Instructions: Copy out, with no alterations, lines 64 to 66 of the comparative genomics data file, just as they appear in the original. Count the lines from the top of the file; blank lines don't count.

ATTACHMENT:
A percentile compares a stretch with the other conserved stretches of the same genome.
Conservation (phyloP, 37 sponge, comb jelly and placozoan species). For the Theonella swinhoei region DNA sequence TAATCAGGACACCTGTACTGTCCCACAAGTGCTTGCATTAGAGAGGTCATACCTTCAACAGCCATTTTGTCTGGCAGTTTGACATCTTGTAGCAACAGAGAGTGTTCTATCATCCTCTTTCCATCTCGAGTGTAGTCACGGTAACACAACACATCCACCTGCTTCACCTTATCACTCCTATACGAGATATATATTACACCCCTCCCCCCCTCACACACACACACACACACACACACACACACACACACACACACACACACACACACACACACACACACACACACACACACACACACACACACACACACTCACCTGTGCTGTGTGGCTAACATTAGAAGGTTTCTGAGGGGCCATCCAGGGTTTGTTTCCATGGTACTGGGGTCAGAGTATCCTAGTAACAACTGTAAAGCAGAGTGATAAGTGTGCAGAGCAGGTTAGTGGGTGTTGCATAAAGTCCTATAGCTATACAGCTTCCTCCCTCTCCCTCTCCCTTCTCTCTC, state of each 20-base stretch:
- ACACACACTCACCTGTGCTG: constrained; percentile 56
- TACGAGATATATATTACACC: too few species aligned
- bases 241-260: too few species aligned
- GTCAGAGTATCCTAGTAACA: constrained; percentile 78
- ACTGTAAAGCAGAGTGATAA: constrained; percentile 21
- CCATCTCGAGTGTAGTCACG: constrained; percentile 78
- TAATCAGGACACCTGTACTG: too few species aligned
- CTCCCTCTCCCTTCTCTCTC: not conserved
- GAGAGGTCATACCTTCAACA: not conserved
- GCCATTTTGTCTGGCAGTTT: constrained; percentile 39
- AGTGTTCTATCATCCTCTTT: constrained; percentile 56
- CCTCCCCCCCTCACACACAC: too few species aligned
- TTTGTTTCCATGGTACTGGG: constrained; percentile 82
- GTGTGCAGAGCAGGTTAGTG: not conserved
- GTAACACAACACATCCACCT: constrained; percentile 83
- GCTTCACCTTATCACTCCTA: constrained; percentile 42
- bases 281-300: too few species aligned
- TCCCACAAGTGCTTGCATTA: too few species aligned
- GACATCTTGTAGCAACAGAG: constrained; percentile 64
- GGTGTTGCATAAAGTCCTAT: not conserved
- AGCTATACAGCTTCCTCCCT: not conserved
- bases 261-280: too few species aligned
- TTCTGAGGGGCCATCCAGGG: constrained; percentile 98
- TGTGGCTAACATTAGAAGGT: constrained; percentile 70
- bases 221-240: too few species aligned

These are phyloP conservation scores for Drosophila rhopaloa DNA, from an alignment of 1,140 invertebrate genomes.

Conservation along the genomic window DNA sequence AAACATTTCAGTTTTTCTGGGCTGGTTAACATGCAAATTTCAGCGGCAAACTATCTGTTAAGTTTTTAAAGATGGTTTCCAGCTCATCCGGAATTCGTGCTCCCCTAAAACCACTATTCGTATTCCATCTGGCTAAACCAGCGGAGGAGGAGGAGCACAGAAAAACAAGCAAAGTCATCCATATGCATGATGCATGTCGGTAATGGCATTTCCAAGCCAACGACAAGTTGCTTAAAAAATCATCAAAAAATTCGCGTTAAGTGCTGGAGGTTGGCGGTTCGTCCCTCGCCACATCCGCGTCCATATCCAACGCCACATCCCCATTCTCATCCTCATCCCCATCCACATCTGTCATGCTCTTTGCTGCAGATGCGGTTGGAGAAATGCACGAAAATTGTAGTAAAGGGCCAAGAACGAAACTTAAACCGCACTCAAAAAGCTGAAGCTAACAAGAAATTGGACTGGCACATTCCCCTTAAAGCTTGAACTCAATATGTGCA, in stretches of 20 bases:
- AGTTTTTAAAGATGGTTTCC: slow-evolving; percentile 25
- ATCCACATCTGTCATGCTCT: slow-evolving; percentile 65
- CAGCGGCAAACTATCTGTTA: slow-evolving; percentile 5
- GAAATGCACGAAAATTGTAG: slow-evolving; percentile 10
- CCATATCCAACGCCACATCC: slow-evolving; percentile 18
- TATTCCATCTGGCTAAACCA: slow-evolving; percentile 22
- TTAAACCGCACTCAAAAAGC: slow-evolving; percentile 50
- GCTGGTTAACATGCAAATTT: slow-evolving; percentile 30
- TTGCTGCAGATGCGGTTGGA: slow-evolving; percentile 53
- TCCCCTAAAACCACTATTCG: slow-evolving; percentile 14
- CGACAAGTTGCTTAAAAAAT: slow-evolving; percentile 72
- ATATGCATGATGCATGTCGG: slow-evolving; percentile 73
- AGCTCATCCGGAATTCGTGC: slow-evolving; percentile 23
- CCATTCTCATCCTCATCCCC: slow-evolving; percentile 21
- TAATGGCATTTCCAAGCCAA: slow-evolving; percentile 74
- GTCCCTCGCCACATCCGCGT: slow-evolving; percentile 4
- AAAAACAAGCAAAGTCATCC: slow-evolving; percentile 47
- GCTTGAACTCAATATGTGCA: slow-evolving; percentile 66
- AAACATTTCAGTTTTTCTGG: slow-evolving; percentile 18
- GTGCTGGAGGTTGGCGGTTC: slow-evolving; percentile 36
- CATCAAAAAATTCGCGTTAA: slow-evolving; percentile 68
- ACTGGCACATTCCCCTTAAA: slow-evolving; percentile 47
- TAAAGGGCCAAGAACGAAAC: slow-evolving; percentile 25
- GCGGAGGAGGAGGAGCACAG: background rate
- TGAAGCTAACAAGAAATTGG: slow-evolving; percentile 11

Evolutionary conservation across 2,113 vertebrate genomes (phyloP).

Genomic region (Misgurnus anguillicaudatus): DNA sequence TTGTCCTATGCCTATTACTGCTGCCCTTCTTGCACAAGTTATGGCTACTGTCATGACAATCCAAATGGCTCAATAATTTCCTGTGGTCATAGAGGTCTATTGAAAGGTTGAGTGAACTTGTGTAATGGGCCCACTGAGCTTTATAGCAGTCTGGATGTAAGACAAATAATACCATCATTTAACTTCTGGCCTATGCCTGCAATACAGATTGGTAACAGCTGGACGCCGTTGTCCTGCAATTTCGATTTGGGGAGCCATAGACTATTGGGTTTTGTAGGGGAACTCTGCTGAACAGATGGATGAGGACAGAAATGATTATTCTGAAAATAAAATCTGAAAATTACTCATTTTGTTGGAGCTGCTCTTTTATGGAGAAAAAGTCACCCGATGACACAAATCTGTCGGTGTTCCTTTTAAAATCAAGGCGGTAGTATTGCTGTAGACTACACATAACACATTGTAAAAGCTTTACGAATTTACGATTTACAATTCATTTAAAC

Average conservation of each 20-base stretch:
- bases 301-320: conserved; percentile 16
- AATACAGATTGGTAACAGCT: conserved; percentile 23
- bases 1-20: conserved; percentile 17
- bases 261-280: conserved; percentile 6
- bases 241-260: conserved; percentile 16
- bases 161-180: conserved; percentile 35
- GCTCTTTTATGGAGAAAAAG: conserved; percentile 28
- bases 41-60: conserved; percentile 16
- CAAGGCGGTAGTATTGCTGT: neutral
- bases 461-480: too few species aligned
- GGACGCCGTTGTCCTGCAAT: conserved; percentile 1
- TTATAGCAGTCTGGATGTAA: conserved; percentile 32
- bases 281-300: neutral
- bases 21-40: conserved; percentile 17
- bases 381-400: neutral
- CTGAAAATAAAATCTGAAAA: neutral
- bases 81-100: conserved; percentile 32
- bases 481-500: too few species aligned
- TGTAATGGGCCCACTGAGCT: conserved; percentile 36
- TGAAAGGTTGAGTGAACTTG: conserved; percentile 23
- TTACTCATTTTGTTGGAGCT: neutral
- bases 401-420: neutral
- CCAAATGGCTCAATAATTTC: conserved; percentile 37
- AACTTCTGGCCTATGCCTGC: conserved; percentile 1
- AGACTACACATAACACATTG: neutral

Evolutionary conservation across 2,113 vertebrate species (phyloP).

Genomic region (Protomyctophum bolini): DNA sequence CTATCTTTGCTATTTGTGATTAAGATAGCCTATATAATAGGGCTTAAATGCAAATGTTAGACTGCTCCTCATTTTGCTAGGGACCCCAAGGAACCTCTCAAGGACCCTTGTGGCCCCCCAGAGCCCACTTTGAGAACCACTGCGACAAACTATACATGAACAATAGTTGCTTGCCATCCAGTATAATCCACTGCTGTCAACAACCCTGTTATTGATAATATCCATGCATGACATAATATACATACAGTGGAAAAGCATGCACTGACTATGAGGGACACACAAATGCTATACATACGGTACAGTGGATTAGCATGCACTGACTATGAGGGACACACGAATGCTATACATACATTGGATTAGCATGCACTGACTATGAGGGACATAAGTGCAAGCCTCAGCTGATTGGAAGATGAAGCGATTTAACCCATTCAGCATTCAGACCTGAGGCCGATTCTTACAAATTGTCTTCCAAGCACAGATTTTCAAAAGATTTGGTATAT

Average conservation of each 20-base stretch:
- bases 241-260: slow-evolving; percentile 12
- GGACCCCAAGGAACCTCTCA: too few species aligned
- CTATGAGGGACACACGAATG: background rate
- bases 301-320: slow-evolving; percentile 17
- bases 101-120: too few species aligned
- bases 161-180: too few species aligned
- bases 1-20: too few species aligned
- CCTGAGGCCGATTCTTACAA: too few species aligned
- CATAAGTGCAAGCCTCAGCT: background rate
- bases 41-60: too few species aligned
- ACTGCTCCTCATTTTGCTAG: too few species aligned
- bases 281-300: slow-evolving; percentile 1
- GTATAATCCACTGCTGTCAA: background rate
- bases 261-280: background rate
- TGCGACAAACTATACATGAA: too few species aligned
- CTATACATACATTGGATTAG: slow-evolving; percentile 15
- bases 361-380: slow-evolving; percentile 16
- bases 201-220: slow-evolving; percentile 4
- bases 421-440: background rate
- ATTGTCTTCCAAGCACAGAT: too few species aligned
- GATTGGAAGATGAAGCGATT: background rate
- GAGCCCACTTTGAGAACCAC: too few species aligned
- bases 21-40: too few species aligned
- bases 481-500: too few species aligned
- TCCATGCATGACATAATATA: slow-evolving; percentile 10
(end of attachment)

- GCTCTTTTATGGAGAAAAAG: conserved; percentile 28
- bases 41-60: conserved; percentile 16
- CAAGGCGGTAGTATTGCTGT: neutral